In 1966, Eric Clapton, fresh out of the Yardbirds, teamed up with Baker and suggested they form a blues-rock trio and bring in Bruce, much to Baker’s chagrin. Considering themselves three of the best players in the British rock scene, they called the group Cream. They were rock’s first supergroup, giving them a huge audience from the get-go. Singles like “Sunshine of Your Love” and “White Room” were all over pop radio, but as the drummer, Baker didn’t receive songwriting credit.
“Cream was doomed three months after it started,” Baker said in 2009. “It was my band, and Jack tried to fire me! I didn’t get any of the writing credits. It will piss me off for the rest of my life.”
Despite his rock bona fides, Baker always insisted that Cream were a jazz band. “Oh, for God’s sake, I’ve never played rock,” he told jazz.fm in 2013. “Cream was two jazz players and a blues guitarist playing improvised music. We never played the same thing two nights running … It was jazz.”
The band called it quits after a pair of farewell shows at London’s Royal Albert Hall in 1968; Clapton formed Blind Faith with Steve Winwood the following year. Clapton had little interest in working with Baker again, but the drummer showed up anyway at their first rehearsals. “Somehow he got wind of what we were doing and had tracked us,” Clapton wrote in his memoir. “Steve’s face lit up when he saw Ginger, while my heart sank.”
Baker’s drumming powered Blind Faith’s incendiary 1969 self-titled debut LP, though the band folded after a quick tour, partially due to Baker’s growing drug problems that were beginning to rub off on Clapton. “I took one look at his eyes and was sure he was back on it,” Clapton wrote. “I felt that I was stepping back into the nightmare that had been part of Cream.”
It took watching his good friend Jimi Hendrix die after a debauched night on the town together for Baker to finally kick hard drugs. Feeling he couldn’t pull that off in Europe, he packed up and traveled to Africa, teaming up with Afrobeat legend Fela Kuti for his classic 1971 LP, Live! (“He understands the African beat more than any other Westerner,” Afrobeat co-creator Tony Allen told Rolling Stone in 2016.) Baker developed a lifelong love of polo, but he was far removed from the rock scene — now a huge business thanks to groundbreaking groups like Cream — and he began slowly descending back into severe drug addiction, crippling his career.
Throughout the late 1970s, Eighties, and Nineties, Baker traveled the world, working with nearly anyone who would hire him, constantly struggling to pay the bills and stay sober. He played with Hawkwind, Public Image Ltd, and the hard-rock group Masters of Reality before teaming up with Bruce once again in BBM, a short-lived power trio that also included guitarist Gary Moore. In 1993, Baker was inducted into the Rock & Roll Hall of Fame as part of Cream.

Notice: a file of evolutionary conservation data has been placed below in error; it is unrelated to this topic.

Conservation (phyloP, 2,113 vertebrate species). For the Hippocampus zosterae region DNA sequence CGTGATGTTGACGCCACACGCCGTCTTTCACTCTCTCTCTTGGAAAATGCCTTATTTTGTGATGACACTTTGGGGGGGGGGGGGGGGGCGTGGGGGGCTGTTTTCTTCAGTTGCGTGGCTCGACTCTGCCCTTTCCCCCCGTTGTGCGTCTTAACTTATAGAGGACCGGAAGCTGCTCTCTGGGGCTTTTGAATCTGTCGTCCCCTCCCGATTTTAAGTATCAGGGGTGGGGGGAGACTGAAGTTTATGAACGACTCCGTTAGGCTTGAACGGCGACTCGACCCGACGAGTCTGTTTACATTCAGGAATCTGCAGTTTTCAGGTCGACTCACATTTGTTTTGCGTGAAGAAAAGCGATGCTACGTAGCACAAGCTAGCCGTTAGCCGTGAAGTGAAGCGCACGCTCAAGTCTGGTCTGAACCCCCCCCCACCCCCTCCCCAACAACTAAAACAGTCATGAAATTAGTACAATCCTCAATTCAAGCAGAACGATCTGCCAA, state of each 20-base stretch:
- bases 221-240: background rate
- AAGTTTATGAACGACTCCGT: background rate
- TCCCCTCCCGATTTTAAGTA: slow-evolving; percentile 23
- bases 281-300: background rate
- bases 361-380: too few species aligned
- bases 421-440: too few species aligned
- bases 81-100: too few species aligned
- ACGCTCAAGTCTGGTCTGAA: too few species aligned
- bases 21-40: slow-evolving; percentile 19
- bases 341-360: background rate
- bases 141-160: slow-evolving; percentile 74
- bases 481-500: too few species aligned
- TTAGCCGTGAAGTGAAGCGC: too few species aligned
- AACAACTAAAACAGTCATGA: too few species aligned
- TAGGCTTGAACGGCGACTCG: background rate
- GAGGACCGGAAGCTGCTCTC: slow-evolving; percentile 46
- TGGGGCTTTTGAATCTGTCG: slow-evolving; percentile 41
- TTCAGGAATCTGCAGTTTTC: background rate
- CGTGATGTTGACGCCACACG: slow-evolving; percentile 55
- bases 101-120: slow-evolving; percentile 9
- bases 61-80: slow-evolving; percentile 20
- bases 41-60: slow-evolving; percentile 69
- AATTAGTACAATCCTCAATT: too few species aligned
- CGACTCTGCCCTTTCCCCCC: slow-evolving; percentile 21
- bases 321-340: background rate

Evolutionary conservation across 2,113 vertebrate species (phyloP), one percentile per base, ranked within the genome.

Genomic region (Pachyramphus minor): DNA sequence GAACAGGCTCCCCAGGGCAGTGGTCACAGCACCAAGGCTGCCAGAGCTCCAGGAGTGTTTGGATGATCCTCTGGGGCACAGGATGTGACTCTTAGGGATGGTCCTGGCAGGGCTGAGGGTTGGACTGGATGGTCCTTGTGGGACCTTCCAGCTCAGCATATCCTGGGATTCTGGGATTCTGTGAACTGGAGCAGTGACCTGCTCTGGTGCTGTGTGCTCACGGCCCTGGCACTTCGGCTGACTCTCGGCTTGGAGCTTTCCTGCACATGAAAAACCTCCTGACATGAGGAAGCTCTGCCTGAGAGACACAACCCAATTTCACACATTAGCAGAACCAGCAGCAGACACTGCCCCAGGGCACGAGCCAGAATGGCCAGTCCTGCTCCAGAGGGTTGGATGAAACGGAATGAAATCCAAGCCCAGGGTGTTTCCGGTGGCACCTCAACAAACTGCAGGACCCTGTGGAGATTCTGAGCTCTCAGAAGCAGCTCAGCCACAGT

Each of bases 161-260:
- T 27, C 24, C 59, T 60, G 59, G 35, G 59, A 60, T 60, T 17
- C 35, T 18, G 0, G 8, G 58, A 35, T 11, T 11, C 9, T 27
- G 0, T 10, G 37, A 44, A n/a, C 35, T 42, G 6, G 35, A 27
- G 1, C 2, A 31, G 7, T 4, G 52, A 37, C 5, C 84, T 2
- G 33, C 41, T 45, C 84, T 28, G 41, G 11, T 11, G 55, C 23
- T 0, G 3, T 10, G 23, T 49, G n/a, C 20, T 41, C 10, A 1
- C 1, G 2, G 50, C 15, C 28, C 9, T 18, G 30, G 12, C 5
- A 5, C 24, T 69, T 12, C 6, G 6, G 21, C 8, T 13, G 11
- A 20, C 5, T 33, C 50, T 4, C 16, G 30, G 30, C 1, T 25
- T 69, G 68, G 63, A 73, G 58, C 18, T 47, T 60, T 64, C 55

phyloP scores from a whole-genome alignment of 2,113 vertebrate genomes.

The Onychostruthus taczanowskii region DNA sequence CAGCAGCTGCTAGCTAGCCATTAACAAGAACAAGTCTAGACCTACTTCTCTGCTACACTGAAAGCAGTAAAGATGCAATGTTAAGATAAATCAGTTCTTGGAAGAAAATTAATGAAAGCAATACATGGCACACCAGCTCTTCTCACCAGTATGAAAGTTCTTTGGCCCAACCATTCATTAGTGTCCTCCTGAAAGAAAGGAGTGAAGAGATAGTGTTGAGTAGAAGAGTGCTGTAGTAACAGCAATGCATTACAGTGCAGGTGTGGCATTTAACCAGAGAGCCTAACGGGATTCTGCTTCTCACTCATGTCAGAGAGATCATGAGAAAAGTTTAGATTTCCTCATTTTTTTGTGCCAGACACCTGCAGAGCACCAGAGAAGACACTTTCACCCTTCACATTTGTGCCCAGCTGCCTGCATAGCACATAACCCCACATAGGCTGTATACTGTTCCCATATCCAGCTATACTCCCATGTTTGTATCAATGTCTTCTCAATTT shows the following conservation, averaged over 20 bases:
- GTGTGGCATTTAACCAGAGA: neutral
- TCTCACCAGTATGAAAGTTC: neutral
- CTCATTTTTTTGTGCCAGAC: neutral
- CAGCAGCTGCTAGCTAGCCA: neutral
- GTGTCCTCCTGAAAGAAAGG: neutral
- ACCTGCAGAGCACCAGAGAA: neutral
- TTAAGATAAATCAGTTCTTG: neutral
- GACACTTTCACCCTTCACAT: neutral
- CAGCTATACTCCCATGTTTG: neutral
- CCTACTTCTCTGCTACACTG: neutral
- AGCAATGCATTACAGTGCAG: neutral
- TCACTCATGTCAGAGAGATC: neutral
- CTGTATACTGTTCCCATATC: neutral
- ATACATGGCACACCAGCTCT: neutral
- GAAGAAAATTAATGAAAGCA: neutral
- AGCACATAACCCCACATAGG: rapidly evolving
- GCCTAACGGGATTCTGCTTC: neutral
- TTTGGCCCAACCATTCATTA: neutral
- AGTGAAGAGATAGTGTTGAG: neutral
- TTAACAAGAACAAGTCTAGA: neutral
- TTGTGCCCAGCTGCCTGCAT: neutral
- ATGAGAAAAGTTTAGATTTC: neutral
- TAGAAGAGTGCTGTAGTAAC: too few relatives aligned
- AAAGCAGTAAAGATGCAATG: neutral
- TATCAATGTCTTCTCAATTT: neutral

A 2005 Cream reunion tour and subsequent live album earned the group a brief renaissance of sorts, though the reunion fell apart after seven shows when old tensions with Bruce resurfaced. By that point, Baker was living on a giant plot of land in South Africa, though the monthly bills, which included maintaining a fleet of polo ponies, were so large he was eventually forced to sell it and move back to London. He returned to the road in his late sixties out of financial necessity, playing jazz clubs around America and Europe. “You have to earn money to live, don’t you?,” he told RS in 2013. “I’m not a super-rich person.”
In 2012, Baker was the subject of the critically acclaimed documentary Beware of Mr. Baker, directed by Jay Bulger off a 2009 feature story he wrote for Rolling Stone. Bulger had lived with Baker in South Africa for the story and would later return to finish the film, which would go on to win the Grand Jury Prize at the South by Southwest Film Festival. (“Some of it is very good and some of it is annoying,” Baker told Rolling Stone of the film in 2013.) Asked if his life had changed following the release of the documentary, the typically terse Baker replied, “No.”
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But health problems plagued Baker in recent years. In 2013, he told Rolling Stone about dealing with degenerative osteoarthritis — “I’m on a regimen with a health-service pain management control” — and chronic obstructive pulmonary disease. In 2016, Baker canceled his tour with his band Air Force due to “serious heart problems.” “Just seen doctor,” he wrote on his website. “Big shock… no more gigs for this old drummer… everything is off… of all things I never thought it would be my heart…” He underwent open-heart surgery later that year.
Throughout his career, Baker always insisted that it was his collaborators who informed his playing, regardless of genre. “I’ve never had a style,” Baker said of his drumming philosophy on a 2013 episode of The Jazz Show With Jamie Cullum. “I play to what I hear, so whoever I’m playing with, what they play has a great influence on what I play, because I listen to what people are playing.”